Helping Parents with Medicare Payment Errors


This post will be useful only for American readers today since it is about the American Medicare system.

In the last few years of mom’s life, she had a lot of difficulty following up with errors in medical billing. By that point, she was having vision problems and some difficulty hearing on the telephone. She had many medical office visits and some hospital stays.

Several times Medicare refused to pay legitimate bills because of their rigid rules. One time mom and dad saw their physician for flu shots in the morning and then had an automobile accident on the way home. Mom ended up in the hospital due to the auto accident.

The medical bills from the auto accident were paid by their auto insurance carrier because that was part of their insurance coverage. Therefore Medicare didn’t pay anything from that hospital visit, which was legitimate. The problem came from the fact that Medicare also refused to pay for the flu shot office visit because it occurred on the same day as the hospital visit.

One of Medicare rules is that all medical visits on the same day come under the same code or something strange like that. I tried to help mom talk sense into Medicare but they simply refused the doctor’s total charges for the flu shot visit which came to $80. In the end the doctor wrote those charges as uncollectable because I wouldn’t let mom pay them as they were Medicare covered.

While she was hospitalized after the auto accident, she had also been treated for a chronic illness. I won’t go into details but it was like diabetes in that it had to be followed whether she was hospitalized or not, and it was coded as one of her diagnoses, though not the primary diagnosis for the hospitalization.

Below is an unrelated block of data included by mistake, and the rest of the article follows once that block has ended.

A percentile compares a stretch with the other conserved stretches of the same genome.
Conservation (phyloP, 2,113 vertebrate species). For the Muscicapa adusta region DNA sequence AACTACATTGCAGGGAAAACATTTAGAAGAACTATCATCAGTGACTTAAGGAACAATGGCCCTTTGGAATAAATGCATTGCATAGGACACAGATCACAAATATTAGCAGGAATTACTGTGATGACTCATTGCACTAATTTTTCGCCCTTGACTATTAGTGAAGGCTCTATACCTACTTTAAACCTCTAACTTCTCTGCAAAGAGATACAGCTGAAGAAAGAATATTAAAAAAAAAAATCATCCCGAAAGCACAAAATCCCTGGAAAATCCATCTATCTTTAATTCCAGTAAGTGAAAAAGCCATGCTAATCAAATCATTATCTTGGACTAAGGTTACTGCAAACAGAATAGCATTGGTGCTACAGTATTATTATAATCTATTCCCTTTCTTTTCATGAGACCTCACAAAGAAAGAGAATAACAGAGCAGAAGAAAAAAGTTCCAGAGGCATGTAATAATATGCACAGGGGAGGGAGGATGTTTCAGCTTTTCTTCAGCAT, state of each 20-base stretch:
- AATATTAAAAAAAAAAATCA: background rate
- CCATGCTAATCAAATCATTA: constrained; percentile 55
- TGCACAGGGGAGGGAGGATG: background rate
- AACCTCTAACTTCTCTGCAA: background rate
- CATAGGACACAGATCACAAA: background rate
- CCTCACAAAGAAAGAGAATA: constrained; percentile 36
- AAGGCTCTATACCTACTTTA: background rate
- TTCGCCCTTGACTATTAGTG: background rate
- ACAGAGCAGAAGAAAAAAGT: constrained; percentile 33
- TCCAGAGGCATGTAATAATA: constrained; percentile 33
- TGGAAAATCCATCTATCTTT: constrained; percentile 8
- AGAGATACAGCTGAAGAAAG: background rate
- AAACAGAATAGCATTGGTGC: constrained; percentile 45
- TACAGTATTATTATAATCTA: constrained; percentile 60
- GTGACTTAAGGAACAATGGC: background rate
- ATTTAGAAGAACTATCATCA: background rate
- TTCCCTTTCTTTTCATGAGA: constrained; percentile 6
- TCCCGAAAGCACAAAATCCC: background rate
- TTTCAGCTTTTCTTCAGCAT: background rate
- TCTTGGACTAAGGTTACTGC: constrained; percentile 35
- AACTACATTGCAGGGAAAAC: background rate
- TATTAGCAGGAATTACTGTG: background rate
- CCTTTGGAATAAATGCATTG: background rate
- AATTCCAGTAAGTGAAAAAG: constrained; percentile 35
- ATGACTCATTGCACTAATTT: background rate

Several years later when mom was hospitalized for a different unrelated medical problem, Medicare refused the hospital bill saying that the car insurance should pay it. This was because one of the diagnostic codes was the same as the one that was used for her chronic (diabetes-like) illness that she also had when she had was hospitalized after the auto accident. This new hospitalization was in another state and caused by a new problem — unrelated to the auto accident. It took many phone calls and months of delays before Medicare finally paid.

There were many procedural things I learned while trying to help mom. First of all, Medicare bill payments are actually done by third-party contractors and these contractors make more money by paying out less – even for legitimate claims. So it is difficult to sometimes get them to follow the correct rules. One has to be persistent to get them to pay eligible bills.

I have written before in “How to Talk to Your Parent’s Doctor”  about the necessity of having a health care surrogate form completed by your parent in order to be able to discuss medical matters with your parent’s doctors. Likewise, Medicare has their own separate authorization form that must be completed before they will talk to a relative instead of the patient himself when the patient is unable to speak up for himself. (That is – Medicare will NOT accept the Health Care Surrogate Form that you or your lawyer completed for exactly this purpose!)

Instead, you must use the Medicare form. Please refer to the following web page:
https://www.medicare.gov/MedicareOnlineForms/AuthorizationForm/OnlineFormStep.asp for more information about how to complete a Medicare authorization form. I have taken the following text from that web page:

“By law, Medicare must have your written permission (an “authorization”) to use or give out your personal medical information for any purpose that isn’t set out in the privacy notice contained in the Medicare & You handbook. You may take back (“revoke”) your written permission at any time, except if Medicare has already acted based on your permission.

If you want to allow Medicare to give your personal health information to someone other than you, you need to let Medicare know in writing. ”

“If you are requesting personal health information for a deceased beneficiary: